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Andrew, Puts pull off shock wins in world tilt

Jesse Puts

MONTREAL (AFP) – US teenager Michael Andrew and Jesse Puts of the Netherlands were upset winners on Friday at the Short Course World Swimming Championships in Windsor, Canada.

The 17-year-old Andrew, whose age-group success has seen him tipped as a multi-medal threat in the mold of Olympic superstar Michael Phelps, won the 100m individual medley in 51.84sec.

He edged Japan’s Rio Olympic bronze medallist Daiya Seto, who took silver in 52.01 with Japan’s Shinri Shioura earning bronze in 52.17.

World record holder Vladimir Morozov settled for equal sixth, shortly after anchoring Russia to victory in the men’s 4x50m freestyle relay.

Aleksei Brianskii, Nikita Lobintsev, Aleksandr Popkov and Morozov clocked 1:24.51 to claim gold ahead of the United States and Japan in the sprint relay that opened the evening’s action.

Their triumph came on the same day as another damning report on state-backed doping in Russia.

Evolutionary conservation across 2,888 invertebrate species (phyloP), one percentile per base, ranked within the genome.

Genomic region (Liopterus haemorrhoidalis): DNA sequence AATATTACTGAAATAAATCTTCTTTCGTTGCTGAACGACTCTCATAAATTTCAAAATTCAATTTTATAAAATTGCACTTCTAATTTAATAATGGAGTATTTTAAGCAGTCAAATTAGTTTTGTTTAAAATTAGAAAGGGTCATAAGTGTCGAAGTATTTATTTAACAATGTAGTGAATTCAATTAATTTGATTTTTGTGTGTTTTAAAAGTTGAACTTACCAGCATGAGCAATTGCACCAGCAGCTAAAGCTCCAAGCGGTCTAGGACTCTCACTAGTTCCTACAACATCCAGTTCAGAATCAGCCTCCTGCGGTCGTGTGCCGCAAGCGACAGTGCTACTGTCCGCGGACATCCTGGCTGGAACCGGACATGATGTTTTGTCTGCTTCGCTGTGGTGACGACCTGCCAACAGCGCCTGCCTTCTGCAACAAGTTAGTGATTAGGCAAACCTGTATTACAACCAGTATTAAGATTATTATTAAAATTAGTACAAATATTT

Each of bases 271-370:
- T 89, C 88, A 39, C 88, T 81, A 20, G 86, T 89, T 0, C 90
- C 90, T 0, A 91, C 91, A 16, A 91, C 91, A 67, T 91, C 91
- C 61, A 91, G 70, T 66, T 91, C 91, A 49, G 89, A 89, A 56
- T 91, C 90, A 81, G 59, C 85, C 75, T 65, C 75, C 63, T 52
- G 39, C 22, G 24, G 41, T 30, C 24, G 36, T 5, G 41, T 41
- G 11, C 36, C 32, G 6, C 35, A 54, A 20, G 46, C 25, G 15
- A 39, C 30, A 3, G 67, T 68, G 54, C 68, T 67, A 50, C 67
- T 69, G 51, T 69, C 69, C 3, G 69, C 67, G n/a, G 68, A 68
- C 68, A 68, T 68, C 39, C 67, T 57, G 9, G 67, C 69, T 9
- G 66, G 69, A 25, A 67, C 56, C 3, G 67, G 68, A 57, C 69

Canadian investigator Richard McLaren released a new report in London saying that more than 1,000 Russian athletes were involved in or benefitted from efforts to conceal positive tests.

Amid renewed calls for banning Russia from international sports, the country’s swimmers stuck to business in Windsor, bookending the night with a victory in the men’s 200m freestyle relay.

Mikhail Dovgalyuk, Mikhail Vekovishchev and Artem Lobuzov had Russia lying fourth when anchor Aleksandr Krasnykh hit the water. He powered to the front for a victory in 6:52.10, with the United States second in 6:53.34 and Japan third in 6:53.54.

Puts pulled off the upset in the men’s 50m freestyle, pulling away in lane seven to win in 21.10sec and edge Russia’s Morozov by four one-hundredths of a second.

Lithuania’s Simonas Bilis settled for bronze in 21.23.

Hungarian Katinka Hosszu’s gold medal binge continued with a triumph in the 100m individual medley — her fifth gold of the championships.

Hosszu clocked 57.24 to take the gold ahead of Australian Emily Seebohm (57.97) with bronze going to Jamaican Alia Atkinson (58.04).

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